The link between the Medina and the Ville Nouvelle (New Town) is the Grand Socco Square, which was renamed ‘Place du 9 Avril 1947’ in memory of the speech that Mohammed V made in support of the independence. The square comes alive in the evenings, when vendors spread out their wares on the ground and a colourful market takes place just above the square. The minaret of the Sidi Bou Abib Mosque (1917), decorated with polychrome tiles, overlooks the square from the southwest.
The Café Hafa opened in 1920, and neither the furniture nor the décor seem to have changed since then. Located on the edge of a cliff facing the Atlantic Ocean, it offers a breathtaking view of the strait. An ideal place for mint tea, coffee or a smoke, lots of writers and singers have come here: William Burroughs, Sean Connery, Paul Bowles, The Beatles and The Rolling Stones.
Place de France & Place de Faro
Place de France is a major meeting place for the inhabitants of Tangier. The Café de Paris, which opened in 1920, was the first establishment to open outside the Medina. Once Tangier’s most fashionable café, Paul Bowles, Tennessee Williams and Jean Genet were among its regular customers, as well as foreign diplomats. Today it remains a hub of city life.
Very near Place de France is Place de Faro (named after the Portuguese town twinned with Tangier in 1984), complete with cannons. It offers a view of the Medina and of ferry traffic in the harbour and the strait of Gibraltar.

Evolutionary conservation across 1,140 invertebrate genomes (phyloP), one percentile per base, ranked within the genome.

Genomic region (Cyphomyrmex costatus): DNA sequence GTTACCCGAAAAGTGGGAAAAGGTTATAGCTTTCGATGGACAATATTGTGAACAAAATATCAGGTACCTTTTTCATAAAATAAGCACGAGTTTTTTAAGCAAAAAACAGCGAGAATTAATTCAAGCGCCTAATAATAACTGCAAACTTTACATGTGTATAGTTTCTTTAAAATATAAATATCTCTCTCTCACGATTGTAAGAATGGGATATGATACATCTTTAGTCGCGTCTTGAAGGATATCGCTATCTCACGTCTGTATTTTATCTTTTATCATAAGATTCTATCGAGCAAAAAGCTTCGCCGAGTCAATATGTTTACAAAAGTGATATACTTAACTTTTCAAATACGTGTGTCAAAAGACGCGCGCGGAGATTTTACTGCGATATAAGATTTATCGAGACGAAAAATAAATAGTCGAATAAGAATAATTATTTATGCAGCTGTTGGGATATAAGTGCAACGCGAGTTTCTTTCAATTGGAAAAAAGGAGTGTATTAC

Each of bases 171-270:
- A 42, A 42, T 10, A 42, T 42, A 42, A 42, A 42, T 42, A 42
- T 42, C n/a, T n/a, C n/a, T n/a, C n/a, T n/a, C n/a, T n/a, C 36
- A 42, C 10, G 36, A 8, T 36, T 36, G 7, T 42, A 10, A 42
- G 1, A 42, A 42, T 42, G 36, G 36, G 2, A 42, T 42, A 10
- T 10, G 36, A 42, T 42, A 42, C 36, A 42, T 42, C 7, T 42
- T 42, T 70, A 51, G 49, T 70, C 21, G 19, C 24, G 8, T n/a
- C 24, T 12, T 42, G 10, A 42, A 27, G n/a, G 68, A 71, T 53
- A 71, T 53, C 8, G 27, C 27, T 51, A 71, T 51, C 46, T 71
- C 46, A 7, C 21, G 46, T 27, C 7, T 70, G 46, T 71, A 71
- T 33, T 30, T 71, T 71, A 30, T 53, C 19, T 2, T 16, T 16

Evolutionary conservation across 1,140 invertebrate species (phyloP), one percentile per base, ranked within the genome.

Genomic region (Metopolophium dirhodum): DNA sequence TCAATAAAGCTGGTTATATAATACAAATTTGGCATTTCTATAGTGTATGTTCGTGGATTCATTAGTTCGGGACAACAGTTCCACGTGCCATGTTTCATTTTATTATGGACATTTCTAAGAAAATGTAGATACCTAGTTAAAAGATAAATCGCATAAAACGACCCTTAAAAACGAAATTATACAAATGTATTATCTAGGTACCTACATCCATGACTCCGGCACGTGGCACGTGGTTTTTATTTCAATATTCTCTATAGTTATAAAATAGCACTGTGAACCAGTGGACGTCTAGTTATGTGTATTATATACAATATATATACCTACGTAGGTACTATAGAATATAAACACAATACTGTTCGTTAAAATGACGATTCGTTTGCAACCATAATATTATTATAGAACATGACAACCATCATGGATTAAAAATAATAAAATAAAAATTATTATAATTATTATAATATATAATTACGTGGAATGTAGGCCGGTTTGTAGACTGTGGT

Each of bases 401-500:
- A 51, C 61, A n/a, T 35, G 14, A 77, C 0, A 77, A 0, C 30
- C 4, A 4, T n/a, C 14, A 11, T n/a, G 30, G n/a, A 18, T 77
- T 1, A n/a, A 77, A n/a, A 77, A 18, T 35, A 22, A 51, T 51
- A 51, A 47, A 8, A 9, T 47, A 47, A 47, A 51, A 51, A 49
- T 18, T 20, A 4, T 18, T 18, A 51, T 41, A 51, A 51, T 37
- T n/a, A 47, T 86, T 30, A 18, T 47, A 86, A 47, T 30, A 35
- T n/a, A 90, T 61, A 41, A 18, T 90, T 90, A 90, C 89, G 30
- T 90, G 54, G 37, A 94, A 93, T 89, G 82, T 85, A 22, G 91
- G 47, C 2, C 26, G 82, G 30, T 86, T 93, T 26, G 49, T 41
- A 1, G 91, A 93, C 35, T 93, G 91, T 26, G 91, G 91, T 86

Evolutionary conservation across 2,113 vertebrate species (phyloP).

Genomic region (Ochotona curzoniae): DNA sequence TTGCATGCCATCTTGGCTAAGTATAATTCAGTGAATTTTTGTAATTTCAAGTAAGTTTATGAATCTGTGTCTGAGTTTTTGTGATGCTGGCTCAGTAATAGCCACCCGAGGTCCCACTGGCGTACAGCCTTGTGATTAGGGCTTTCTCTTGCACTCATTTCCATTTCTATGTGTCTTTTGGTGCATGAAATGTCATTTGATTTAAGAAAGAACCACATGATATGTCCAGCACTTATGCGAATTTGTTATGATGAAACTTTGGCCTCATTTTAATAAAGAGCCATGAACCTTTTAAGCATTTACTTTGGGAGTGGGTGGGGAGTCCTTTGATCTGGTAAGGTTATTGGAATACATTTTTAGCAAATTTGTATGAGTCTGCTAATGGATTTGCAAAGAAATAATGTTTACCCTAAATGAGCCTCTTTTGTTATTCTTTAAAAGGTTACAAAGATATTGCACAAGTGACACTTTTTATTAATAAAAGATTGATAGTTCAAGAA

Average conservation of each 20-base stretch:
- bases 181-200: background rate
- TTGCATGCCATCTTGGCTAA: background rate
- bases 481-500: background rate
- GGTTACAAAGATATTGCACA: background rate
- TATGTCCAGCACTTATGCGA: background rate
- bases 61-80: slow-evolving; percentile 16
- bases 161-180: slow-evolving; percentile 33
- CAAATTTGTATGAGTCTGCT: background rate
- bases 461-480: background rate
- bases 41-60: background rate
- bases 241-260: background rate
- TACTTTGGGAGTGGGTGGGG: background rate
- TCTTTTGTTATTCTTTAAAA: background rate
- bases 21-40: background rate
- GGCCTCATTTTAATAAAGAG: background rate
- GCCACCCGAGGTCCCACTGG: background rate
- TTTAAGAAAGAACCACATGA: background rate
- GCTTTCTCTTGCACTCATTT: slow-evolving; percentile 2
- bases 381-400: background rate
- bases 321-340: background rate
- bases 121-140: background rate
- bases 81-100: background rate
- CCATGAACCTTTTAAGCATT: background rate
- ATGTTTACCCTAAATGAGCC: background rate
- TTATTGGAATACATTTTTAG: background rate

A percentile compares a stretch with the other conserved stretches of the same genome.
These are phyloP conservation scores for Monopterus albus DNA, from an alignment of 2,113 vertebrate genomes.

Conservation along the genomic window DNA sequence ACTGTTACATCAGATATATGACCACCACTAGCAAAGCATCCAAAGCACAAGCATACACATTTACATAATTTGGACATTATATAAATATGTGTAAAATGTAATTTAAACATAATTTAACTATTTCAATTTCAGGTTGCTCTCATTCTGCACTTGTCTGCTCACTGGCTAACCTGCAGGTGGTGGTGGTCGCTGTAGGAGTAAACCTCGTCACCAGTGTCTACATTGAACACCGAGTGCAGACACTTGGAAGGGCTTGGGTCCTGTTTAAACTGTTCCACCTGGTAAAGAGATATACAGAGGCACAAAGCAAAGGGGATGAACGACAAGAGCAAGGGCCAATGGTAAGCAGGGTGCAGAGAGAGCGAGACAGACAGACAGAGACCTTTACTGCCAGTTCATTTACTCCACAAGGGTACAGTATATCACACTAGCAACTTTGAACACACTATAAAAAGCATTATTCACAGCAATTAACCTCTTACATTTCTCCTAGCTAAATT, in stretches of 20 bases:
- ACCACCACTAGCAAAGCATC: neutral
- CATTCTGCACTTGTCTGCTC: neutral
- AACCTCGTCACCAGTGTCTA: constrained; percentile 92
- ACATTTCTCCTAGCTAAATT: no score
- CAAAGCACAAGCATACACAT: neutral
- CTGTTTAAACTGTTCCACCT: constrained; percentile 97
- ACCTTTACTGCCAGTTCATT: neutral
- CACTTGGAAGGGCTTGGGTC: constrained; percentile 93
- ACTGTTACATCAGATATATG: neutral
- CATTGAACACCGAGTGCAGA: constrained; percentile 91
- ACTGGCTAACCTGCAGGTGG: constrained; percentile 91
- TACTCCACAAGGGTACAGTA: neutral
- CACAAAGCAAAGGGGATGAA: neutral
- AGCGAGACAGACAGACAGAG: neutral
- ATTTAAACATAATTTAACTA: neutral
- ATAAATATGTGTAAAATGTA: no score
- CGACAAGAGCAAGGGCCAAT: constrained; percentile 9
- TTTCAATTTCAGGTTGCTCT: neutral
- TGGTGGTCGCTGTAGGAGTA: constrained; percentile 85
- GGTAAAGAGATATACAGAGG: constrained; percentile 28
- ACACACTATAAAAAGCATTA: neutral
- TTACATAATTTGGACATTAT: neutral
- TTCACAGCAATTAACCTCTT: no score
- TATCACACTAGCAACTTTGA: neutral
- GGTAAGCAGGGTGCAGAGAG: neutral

We find ‘Les Grottes d’Hercules’ (Hercules Caves) about 10 km (6miles) West of Tangier. At the place known as Achakar, the sea has carved impressive caves out of the cliff. According to legend, Hercules slept here before performing one of his 12 labours. The entrance to the caves, facing onto the sea, is a cleft shaped resembling the map of Africa.
Further south, beneath the level of the caves, are ‘the Ruins of Cotta’ (1st century BC to 3rd AD). With vats for salting fish, making garum and producing purple dye, this was one of the largest industrial centres of the Punic-Mauritanian period.
Close to Hercules Caves, on the most north-westerly point of Africa, stands a lighthouse at the cape. It was built in 1864 on Cape Spartel to prevent the many shipwrecks that occurred in the rough waters of the ocean. From beneath the lighthouse, there is a breathtaking view where the Mediterranean Sea and the Atlantic Ocean meet. On clear days you can see the strait and coast of Spain from Cape Trafalgar to the rock of Gibraltar.
The bay of Tangier is a grand crescent that stretches for almost 4km (2.5miles). Due to the closeness to the city and the pollution, the beaches on the East and Westside of Tangier are better fit for swimming and sunbathing. On the Westside we find beautiful beaches between Cape Spartel and Hercules Caves and East to Tangier there are the coves of Cap Malabata, the beaches at Sidi Khankroucht and Ksar es-Seghir. The beach at Mrissa, ‘plage des Amiraux’ and Wadi Aliane are also worthwhile.